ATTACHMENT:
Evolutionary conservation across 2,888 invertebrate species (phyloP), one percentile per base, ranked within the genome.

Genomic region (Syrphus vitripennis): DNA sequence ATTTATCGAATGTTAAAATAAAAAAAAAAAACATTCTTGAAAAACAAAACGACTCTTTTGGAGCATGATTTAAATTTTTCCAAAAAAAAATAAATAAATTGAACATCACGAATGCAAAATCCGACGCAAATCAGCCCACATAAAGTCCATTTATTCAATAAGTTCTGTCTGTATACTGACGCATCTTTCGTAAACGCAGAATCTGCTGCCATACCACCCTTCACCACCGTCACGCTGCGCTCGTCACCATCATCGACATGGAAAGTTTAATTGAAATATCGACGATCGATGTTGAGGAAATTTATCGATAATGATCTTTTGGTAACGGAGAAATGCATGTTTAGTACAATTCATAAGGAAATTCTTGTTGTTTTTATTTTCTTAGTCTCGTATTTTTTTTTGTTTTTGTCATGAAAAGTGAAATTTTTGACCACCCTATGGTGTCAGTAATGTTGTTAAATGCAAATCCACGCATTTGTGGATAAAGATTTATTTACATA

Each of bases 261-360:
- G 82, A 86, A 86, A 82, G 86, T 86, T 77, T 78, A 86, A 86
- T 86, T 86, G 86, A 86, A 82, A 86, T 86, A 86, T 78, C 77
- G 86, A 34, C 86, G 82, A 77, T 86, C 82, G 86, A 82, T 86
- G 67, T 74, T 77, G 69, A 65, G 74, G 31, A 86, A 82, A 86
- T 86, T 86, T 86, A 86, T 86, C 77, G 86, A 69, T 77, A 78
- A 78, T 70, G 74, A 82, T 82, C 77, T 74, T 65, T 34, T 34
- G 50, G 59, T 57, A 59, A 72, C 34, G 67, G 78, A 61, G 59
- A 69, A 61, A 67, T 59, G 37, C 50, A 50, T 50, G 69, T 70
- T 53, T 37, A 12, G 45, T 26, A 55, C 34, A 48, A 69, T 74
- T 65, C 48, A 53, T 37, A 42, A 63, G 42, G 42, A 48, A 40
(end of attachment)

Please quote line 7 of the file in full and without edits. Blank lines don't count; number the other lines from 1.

- G 67, T 74, T 77, G 69, A 65, G 74, G 31, A 86, A 82, A 86